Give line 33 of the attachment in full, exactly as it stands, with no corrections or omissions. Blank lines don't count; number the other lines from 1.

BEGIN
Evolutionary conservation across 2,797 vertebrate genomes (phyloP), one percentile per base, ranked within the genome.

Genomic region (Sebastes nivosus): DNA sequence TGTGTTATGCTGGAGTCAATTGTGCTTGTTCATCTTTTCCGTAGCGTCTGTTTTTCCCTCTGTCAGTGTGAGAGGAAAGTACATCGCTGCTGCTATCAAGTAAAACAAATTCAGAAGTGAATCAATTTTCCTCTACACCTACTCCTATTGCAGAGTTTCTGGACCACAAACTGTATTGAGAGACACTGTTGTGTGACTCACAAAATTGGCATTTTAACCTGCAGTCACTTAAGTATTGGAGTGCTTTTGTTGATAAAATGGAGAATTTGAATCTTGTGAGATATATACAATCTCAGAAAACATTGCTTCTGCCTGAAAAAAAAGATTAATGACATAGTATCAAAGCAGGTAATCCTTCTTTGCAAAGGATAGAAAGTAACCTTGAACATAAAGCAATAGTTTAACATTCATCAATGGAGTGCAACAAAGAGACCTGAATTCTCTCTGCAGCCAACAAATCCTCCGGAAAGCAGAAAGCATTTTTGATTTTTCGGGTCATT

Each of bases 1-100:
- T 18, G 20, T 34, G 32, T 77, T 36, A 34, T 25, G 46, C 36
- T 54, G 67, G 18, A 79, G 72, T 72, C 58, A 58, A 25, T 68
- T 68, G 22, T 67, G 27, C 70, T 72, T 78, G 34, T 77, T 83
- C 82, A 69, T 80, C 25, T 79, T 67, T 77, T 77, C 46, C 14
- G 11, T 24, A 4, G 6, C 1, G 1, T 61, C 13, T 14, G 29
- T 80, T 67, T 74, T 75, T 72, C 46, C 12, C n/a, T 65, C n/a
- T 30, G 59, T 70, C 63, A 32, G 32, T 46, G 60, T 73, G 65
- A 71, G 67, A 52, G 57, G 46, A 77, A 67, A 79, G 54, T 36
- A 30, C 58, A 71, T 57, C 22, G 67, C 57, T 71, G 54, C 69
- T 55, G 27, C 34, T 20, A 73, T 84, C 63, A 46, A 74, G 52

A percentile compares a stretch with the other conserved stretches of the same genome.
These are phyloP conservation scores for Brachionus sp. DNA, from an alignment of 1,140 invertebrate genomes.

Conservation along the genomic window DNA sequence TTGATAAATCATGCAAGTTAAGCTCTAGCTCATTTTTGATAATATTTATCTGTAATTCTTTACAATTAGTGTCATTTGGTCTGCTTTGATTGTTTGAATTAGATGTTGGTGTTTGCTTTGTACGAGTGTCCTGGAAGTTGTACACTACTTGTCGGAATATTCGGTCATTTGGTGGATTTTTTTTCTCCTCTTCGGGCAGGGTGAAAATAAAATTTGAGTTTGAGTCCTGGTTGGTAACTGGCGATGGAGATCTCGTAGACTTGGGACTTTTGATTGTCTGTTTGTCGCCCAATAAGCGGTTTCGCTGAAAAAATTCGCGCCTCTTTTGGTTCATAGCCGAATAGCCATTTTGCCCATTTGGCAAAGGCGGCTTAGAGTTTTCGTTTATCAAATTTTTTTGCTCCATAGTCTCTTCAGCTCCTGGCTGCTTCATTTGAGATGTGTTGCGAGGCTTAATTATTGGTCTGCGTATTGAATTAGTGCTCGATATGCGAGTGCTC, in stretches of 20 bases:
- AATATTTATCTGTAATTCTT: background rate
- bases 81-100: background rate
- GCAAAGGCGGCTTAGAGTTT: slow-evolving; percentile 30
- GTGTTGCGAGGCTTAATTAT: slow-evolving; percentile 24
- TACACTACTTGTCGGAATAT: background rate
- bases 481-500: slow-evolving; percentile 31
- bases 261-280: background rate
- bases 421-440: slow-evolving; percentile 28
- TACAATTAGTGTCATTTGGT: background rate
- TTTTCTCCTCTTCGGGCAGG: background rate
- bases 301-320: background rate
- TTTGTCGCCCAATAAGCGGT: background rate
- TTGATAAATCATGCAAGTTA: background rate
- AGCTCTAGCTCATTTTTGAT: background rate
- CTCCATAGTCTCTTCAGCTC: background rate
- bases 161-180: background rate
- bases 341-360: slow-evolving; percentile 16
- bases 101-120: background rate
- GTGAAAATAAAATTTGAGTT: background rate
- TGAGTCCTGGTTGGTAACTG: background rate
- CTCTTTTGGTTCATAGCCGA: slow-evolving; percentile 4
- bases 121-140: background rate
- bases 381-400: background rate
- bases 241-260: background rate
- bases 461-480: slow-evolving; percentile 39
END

- bases 341-360: slow-evolving; percentile 16